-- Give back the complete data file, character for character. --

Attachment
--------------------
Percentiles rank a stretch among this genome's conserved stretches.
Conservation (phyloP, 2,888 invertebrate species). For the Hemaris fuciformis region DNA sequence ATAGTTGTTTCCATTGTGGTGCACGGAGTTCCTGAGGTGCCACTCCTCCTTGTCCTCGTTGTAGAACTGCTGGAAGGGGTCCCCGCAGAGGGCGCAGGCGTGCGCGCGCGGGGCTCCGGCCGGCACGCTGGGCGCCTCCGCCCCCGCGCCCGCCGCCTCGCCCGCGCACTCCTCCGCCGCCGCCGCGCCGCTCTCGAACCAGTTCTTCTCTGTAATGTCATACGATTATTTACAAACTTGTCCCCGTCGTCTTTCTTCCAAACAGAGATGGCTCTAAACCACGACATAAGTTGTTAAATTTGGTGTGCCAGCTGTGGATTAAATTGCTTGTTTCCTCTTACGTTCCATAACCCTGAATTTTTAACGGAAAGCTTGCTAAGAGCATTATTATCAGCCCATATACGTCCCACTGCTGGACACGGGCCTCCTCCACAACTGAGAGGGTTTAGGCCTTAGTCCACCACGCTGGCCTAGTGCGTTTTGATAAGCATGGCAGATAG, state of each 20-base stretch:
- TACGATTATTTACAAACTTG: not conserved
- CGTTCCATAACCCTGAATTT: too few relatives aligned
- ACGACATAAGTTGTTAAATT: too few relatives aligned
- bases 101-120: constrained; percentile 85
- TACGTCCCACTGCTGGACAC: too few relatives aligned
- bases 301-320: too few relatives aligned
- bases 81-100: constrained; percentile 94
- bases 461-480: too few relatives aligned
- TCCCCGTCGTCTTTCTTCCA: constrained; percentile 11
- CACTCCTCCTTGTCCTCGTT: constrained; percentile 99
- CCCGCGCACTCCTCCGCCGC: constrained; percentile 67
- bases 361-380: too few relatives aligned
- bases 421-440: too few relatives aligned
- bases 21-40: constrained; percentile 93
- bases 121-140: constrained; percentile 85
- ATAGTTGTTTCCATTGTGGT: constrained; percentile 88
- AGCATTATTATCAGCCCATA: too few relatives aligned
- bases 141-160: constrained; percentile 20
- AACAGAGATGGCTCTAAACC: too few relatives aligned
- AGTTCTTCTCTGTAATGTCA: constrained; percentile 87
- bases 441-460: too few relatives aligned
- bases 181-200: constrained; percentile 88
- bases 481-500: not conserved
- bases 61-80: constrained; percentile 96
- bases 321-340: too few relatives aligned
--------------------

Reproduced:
Percentiles rank a stretch among this genome's conserved stretches.
Conservation (phyloP, 2,888 invertebrate species). For the Hemaris fuciformis region DNA sequence ATAGTTGTTTCCATTGTGGTGCACGGAGTTCCTGAGGTGCCACTCCTCCTTGTCCTCGTTGTAGAACTGCTGGAAGGGGTCCCCGCAGAGGGCGCAGGCGTGCGCGCGCGGGGCTCCGGCCGGCACGCTGGGCGCCTCCGCCCCCGCGCCCGCCGCCTCGCCCGCGCACTCCTCCGCCGCCGCCGCGCCGCTCTCGAACCAGTTCTTCTCTGTAATGTCATACGATTATTTACAAACTTGTCCCCGTCGTCTTTCTTCCAAACAGAGATGGCTCTAAACCACGACATAAGTTGTTAAATTTGGTGTGCCAGCTGTGGATTAAATTGCTTGTTTCCTCTTACGTTCCATAACCCTGAATTTTTAACGGAAAGCTTGCTAAGAGCATTATTATCAGCCCATATACGTCCCACTGCTGGACACGGGCCTCCTCCACAACTGAGAGGGTTTAGGCCTTAGTCCACCACGCTGGCCTAGTGCGTTTTGATAAGCATGGCAGATAG, state of each 20-base stretch:
- TACGATTATTTACAAACTTG: not conserved
- CGTTCCATAACCCTGAATTT: too few relatives aligned
- ACGACATAAGTTGTTAAATT: too few relatives aligned
- bases 101-120: constrained; percentile 85
- TACGTCCCACTGCTGGACAC: too few relatives aligned
- bases 301-320: too few relatives aligned
- bases 81-100: constrained; percentile 94
- bases 461-480: too few relatives aligned
- TCCCCGTCGTCTTTCTTCCA: constrained; percentile 11
- CACTCCTCCTTGTCCTCGTT: constrained; percentile 99
- CCCGCGCACTCCTCCGCCGC: constrained; percentile 67
- bases 361-380: too few relatives aligned
- bases 421-440: too few relatives aligned
- bases 21-40: constrained; percentile 93
- bases 121-140: constrained; percentile 85
- ATAGTTGTTTCCATTGTGGT: constrained; percentile 88
- AGCATTATTATCAGCCCATA: too few relatives aligned
- bases 141-160: constrained; percentile 20
- AACAGAGATGGCTCTAAACC: too few relatives aligned
- AGTTCTTCTCTGTAATGTCA: constrained; percentile 87
- bases 441-460: too few relatives aligned
- bases 181-200: constrained; percentile 88
- bases 481-500: not conserved
- bases 61-80: constrained; percentile 96
- bases 321-340: too few relatives aligned